Over three decades, the centre-right parties — a continually spawning mess of political minnows feeding off the official opposition, the Democratic Alliance (DA) — has never at a national level garnered much more than a third of the vote. And the ANC, when one includes the radical Economic Freedom Fighters (EFF), has never had under two-thirds.

Radical change is not on the cards for 29 May. The opinion poll consensus is that the ANC will get under 50% but won’t be obliterated. Similarly, the creaky Multi-Party Coalition (MPC), of which the DA at about 24% is the mainstay, may grow marginally but has no hope of a majority. 

The greatest political ferment has been on the left, with the last-minute addition of Jacob Zuma’s uMkhonto weSizwe Party (MKP) being the yeast to get the left-of-centre brew bubbling. Either of the EFF and MKP — predicted together to be in the vicinity of 20% — could in a coalition with the ANC deliver to Cyril Ramaphosa the majority he needs. 

Although both stress their radical credentials, both broke from the ANC on issues of personality rather than policy. Unfortunately, both Zuma and EFF leader Julius Malema loathe Ramaphosa and would surely demand his head as the price of any deal.

If the ANC wants to keep Ramaphosa, and if he wants to stay, the party may just try to survive as a minority government. That’s a tricky manoeuvre — it could involve temporary alliances on key issues both on the left and on the right — through a combination of persuasion, threats and promises of reward. 

While this would usher in a period of instability and uncertainty, the ANC has previously shown at the provincial and municipal levels that it is skilled at cutting deals to stay in charge. It’s also attractive because it will allow the party to salvage some dignity and buy time to steady the ship.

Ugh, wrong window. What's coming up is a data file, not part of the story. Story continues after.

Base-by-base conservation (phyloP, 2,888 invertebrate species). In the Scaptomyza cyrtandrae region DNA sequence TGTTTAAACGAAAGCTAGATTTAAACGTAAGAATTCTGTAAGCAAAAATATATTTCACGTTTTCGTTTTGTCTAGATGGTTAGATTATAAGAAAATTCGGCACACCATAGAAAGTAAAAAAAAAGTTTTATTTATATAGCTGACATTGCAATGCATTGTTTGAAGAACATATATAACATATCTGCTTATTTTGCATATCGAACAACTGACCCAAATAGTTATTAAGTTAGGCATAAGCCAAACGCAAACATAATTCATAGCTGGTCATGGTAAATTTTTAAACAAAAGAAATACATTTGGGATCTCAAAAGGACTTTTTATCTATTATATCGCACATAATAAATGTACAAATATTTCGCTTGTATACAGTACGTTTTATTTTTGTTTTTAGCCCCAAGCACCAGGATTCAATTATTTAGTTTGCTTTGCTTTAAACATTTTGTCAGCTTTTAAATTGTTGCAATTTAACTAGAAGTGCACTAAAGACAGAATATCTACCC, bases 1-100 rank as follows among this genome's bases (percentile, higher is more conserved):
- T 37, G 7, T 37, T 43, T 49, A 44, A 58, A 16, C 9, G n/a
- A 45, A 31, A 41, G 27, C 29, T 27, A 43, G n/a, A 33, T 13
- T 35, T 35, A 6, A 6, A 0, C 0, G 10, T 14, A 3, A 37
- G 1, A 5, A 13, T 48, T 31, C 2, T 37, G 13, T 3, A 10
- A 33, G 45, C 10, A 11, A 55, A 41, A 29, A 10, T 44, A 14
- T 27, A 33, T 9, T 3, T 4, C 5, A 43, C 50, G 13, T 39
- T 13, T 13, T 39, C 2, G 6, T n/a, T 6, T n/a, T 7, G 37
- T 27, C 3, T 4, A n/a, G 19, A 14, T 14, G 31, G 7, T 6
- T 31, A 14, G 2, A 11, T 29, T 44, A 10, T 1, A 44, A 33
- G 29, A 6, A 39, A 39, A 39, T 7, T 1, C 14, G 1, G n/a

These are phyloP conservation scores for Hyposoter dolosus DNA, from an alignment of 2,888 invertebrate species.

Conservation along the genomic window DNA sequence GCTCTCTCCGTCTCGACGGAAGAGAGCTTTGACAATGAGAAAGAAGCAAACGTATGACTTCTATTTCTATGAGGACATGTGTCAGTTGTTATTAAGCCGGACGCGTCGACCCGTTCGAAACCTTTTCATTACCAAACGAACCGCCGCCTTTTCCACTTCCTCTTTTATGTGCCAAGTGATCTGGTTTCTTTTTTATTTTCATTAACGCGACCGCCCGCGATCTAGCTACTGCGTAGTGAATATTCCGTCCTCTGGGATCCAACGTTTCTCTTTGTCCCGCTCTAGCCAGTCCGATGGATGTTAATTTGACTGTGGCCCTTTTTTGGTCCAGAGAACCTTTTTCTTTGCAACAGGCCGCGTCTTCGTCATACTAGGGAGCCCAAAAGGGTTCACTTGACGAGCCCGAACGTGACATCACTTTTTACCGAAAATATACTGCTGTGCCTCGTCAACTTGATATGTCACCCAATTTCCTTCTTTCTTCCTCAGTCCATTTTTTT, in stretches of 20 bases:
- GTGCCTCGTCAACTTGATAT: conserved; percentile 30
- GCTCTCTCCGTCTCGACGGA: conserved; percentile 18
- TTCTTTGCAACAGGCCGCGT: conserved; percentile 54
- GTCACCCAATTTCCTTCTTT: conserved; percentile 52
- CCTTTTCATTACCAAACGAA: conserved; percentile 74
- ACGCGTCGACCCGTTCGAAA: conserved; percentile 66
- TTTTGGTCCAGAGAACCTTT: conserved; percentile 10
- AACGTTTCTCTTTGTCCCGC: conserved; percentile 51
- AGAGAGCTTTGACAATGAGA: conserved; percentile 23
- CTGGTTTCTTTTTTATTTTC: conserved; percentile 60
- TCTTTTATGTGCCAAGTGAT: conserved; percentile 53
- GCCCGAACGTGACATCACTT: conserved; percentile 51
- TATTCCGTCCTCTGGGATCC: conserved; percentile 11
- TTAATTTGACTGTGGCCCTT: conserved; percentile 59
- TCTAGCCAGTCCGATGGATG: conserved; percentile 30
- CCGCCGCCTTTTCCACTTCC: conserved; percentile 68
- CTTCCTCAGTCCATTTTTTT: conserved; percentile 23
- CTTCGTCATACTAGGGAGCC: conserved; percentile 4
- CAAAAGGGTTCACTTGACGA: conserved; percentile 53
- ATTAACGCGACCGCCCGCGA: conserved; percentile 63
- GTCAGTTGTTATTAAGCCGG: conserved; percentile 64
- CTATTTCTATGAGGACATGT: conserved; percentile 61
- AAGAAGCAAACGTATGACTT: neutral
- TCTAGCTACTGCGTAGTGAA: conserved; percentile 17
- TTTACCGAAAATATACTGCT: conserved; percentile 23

None of these scenarios involves the ANC having to abandon its ruinous policies. All of these scenarios are likely to mean more of the same rather than a “pivotal” reset towards political and economic pragmatism.

If anything, because the ANC is losing support mostly on the left, not the centre-right — unless next Wednesday’s vote upends all the opinion poll predictions — the next ANC government will not only continue but possibly accelerate South Africa’s decline.

Ramaphosa has quietly proved to be, although it is yet to dawn on the commentariat, our most quietly ideological president yet. Expropriation without compensation, stricter racial quotas in employment, more cadre deployment, and the destructive ideological rigidities baked into the National Health Insurance — signed into law last week — are all the handiwork of the president that the business community and most of the media lauded as a social-democrat pragmatist.

Abroad, while a true commitment to multi-polar diplomacy might benefit South Africa, Ramaphosa’s foreign policy is only nominally non-aligned. Aside from the ANC’s ideological embrace of the likes of Cuba, Venezuela and Zimbabwe, its new close friends — none of which, except for China, is among the top ten countries investing in or trading with South Africa — are mostly a rag-bag of reprobates that includes Iran and Russia. 

Those who believe in a mixed-economy social justice-oriented democracy that is inclusive of racial minorities and Western liberal values should brace for disappointment. No pivot. Just a straight line tilting downwards.